Cumulative sum with decay factor

Hello,

I need to have following operation:

y[i] = w * \sum_{j=1}^{i} x[j] + x[i]

Which is equivalent to torch.cumsum() if w := 1. However, in cases where we need to decay the summation by having 0 < w < 1, cumsum() won’t work. Any suggestions about how to go ahead in solving this problem?

Thanks,
Ahmed

Hello Ahmed!

As written, this doesn’t actually have a decay factor. (Each value of
y only has at most a single power of w.)

I think you mean to write something like

y[i] = w * y[i - 1] + x[i]

You can get what (I think) you want by pre-multiplying x with powers
of the weight, and then using cumsum(), all using pytorch tensor
operations, and no explicit loops.

Here is a (pytorch version 0.3.0) demonstration script:

import torch
torch.__version__

# weighted cumulative sum with tensor operations
def wtCumSum (vector, wt):
    wts = wt**((len (vector) - 1.0) - torch.FloatTensor (range (len (vector))))
    return torch.cumsum (wts * vector, dim = 0) / wts

torch.manual_seed (2020)

vector = torch.randn (10,)
wt = 0.5

wcs = wtCumSum (vector, wt)

vector
wt
wcs

# check against non-tensor iterative calculation
wcs2 = []
wcs2.append (vector[0])
for  i in range (len(vector) - 1):
    wcs2.append (wt * wcs2[i] + vector[i+1])

wcs2

wcs - torch.FloatTensor (wcs2)

And here is the output:

>>> import torch
>>> torch.__version__
'0.3.0b0+591e73e'
>>>
>>> # weighted cumulative sum with tensor operations
... def wtCumSum (vector, wt):
...     wts = wt**((len (vector) - 1.0) - torch.FloatTensor (range (len (vector))))
...     return torch.cumsum (wts * vector, dim = 0) / wts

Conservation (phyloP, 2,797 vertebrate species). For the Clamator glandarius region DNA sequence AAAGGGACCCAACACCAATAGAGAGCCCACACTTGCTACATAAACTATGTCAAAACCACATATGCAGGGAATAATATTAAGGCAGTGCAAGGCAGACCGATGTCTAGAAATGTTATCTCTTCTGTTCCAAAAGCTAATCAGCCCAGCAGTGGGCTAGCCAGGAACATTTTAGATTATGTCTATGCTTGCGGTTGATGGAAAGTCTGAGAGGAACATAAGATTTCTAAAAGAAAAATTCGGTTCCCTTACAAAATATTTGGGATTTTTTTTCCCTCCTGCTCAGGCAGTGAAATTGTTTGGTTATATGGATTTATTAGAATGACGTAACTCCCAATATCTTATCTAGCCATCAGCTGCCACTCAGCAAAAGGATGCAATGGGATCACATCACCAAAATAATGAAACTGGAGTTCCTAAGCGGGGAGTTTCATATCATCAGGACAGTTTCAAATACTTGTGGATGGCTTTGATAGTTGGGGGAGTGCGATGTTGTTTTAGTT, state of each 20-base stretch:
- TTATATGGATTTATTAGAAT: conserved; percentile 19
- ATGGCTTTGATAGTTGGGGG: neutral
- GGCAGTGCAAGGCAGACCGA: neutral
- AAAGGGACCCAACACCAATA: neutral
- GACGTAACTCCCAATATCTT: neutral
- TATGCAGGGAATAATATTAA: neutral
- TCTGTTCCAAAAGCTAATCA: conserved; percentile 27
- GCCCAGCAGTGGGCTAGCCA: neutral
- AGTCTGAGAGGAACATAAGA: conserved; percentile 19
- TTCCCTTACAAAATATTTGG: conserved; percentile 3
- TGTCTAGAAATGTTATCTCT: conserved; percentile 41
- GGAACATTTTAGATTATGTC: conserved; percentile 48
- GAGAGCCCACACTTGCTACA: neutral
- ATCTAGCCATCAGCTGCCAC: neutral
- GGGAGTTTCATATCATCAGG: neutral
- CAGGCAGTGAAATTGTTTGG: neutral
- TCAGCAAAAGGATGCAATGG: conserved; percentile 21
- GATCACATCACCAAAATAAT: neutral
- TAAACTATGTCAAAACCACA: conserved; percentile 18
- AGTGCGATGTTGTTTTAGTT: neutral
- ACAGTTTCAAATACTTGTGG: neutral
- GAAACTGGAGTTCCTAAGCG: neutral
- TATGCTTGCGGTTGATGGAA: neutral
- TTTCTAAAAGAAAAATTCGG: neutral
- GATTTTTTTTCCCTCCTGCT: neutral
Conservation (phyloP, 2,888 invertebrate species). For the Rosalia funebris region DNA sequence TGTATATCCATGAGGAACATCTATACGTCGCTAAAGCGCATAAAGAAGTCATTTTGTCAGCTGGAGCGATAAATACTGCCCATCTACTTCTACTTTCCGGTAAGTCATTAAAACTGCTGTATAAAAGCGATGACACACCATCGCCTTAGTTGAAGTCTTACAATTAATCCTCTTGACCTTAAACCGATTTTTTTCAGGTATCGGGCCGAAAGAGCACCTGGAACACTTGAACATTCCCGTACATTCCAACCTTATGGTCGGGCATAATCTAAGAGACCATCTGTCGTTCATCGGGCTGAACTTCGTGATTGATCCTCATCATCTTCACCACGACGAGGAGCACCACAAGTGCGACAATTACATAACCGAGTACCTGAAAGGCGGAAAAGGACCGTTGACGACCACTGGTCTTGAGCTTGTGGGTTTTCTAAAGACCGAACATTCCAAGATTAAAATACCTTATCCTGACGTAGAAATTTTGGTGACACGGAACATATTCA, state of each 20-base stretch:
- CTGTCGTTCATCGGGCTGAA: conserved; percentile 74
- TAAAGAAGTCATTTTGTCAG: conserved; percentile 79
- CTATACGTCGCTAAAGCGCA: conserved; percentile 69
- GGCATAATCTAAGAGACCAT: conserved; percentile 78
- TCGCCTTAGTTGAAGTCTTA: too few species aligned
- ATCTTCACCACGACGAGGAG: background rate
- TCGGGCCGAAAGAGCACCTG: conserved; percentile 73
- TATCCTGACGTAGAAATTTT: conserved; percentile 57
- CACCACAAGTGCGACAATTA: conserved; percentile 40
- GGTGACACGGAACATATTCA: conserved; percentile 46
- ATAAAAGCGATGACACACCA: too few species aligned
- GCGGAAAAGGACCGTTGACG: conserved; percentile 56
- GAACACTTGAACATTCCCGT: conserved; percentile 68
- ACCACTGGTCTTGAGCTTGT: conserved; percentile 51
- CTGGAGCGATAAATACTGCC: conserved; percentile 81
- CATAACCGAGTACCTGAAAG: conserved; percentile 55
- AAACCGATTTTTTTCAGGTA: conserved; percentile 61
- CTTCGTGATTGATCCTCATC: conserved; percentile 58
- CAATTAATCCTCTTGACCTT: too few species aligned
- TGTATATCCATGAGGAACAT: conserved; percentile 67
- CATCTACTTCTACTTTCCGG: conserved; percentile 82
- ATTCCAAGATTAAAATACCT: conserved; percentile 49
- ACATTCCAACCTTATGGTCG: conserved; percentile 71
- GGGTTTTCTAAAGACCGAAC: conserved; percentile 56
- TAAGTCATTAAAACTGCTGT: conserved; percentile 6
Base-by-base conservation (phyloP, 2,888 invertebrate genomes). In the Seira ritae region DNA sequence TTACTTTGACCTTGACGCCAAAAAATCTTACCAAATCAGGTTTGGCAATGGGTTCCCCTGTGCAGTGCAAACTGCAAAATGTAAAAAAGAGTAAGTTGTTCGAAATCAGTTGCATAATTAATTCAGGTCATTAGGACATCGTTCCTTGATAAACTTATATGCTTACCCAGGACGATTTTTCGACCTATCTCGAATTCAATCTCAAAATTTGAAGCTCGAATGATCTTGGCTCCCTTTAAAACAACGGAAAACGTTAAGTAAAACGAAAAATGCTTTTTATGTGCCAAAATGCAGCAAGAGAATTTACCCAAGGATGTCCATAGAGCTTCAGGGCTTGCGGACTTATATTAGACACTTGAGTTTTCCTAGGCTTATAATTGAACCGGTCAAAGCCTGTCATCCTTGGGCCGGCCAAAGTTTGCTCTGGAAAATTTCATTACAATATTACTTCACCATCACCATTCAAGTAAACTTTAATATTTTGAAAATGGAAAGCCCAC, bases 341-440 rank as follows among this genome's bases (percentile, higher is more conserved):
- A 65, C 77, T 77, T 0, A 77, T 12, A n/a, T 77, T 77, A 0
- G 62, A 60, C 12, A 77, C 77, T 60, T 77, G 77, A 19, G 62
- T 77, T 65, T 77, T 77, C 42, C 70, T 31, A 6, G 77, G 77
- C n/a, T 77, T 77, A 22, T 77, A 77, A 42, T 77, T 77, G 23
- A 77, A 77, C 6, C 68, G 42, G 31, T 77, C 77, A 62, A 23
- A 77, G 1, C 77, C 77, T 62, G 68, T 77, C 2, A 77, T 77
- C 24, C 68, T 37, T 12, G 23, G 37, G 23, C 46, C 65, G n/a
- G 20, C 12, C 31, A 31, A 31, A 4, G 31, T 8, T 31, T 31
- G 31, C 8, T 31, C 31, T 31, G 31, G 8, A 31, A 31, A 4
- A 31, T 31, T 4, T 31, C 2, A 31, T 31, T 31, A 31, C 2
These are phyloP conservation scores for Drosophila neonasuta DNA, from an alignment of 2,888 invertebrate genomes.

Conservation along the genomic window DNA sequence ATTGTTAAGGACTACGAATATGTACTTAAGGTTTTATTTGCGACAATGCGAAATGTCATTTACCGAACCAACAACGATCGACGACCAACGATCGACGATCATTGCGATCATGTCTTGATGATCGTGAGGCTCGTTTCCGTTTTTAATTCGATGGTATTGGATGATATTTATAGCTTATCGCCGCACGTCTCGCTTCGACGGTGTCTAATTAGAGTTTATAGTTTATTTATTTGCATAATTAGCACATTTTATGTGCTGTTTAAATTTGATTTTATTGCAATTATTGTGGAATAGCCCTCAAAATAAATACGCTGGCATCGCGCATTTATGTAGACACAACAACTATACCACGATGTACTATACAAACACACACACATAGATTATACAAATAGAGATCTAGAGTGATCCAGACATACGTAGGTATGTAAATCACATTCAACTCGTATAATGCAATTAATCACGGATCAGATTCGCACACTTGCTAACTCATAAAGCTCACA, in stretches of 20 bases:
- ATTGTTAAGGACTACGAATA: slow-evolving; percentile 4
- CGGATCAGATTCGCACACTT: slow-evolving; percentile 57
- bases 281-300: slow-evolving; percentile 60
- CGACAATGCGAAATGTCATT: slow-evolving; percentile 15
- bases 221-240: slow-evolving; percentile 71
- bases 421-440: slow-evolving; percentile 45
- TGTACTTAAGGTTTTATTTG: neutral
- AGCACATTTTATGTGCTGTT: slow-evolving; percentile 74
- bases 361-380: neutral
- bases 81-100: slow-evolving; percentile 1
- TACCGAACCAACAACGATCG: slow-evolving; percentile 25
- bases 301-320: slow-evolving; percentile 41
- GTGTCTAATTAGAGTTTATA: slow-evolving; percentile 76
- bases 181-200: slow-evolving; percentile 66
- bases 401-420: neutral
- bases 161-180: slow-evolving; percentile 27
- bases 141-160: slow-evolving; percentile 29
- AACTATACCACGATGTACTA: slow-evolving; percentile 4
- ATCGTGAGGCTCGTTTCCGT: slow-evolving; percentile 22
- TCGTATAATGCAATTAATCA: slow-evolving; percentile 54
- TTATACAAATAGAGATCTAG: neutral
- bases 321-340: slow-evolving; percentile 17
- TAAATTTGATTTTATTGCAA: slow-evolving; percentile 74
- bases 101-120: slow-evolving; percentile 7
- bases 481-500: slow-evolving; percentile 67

...
>>> torch.manual_seed (2020)
<torch._C.Generator object at 0x000001BEE6816630>
>>>
>>> vector = torch.randn (10,)
>>> wt = 0.5
>>>
>>> wcs = wtCumSum (vector, wt)
>>>
>>> vector

 1.2372
-0.9604
 1.5415
-0.4079
 0.8806
 0.0529
 0.0751
 0.4777
-0.6759
-2.1489
[torch.FloatTensor of size 10]

>>> wt
0.5
>>> wcs

 1.2372
-0.3418
 1.3706
 0.2775
 1.0193
 0.5626
 0.3564
 0.6559
-0.3480
-2.3229
[torch.FloatTensor of size 10]

>>>
>>> # check against non-tensor iterative calculation
... wcs2 = []
>>> wcs2.append (vector[0])
>>> for  i in range (len(vector) - 1):
...     wcs2.append (wt * wcs2[i] + vector[i+1])
...
>>> wcs2
[1.2372283935546875, -0.34178459644317627, 1.370636761188507, 0.2774530053138733, 1.0193056166172028, 0.5625850260257721, 0.3564097583293915, 0.6558640152215958, -0.34795021265745163, -2.3229051791131496]
>>>
>>> wcs - torch.FloatTensor (wcs2)

 0
 0
 0
 0
 0
 0
 0
 0
 0
 0
[torch.FloatTensor of size 10]

Please note that this illustrates the idea, but is written only for a
one-dimensional vector.

Also note that if wt differs much from one and vector is rather
long, then the powers of wt will underflow to zero, and you will
get 0 / 0 nans in the result of this version.

So for real work, you should write out the loop with the conventional
iterative formula, losing autograd and the performance benefit of
tensor operations (or implement a tensor version of weighted
cumsum()).

Best.

K. Frank

1 Like

Thanks for your response.

1. Factoring out decay factor:

So yes in principle the idea is correct to implement weighted cumulative sum as:

y[i] = (y[i-1] + x[i]/(w^i)) / w^i

But the array is rather long so can have a loss of precision.

2. For loops:
The second way of using for loops is also viable but I have to see if there are much performance drop (I do not need backpropagation anyway).

3. Implement tensor version:
Have never done this before, but would like to give it a try. Can you recommend how to give it a shot?

Thanks!

Hello Ahmed!

Since you don’t need your weighted cumulative sum for
backpropagation, I assume that you are using it for neither
training nor inference.

As such, any loss of performance shouldn’t matter much to
your overall workflow, so I wouldn’t worry about it.

Good luck!

K. Frank

Hello,

Half of your assumption is wrong :stuck_out_tongue: I use it during inference.

Thanks,
Ahmed

Check out a package I made for this purpose: GitHub - toshas/torch-discounted-cumsum: Fast Discounted Cumulative Sums in PyTorch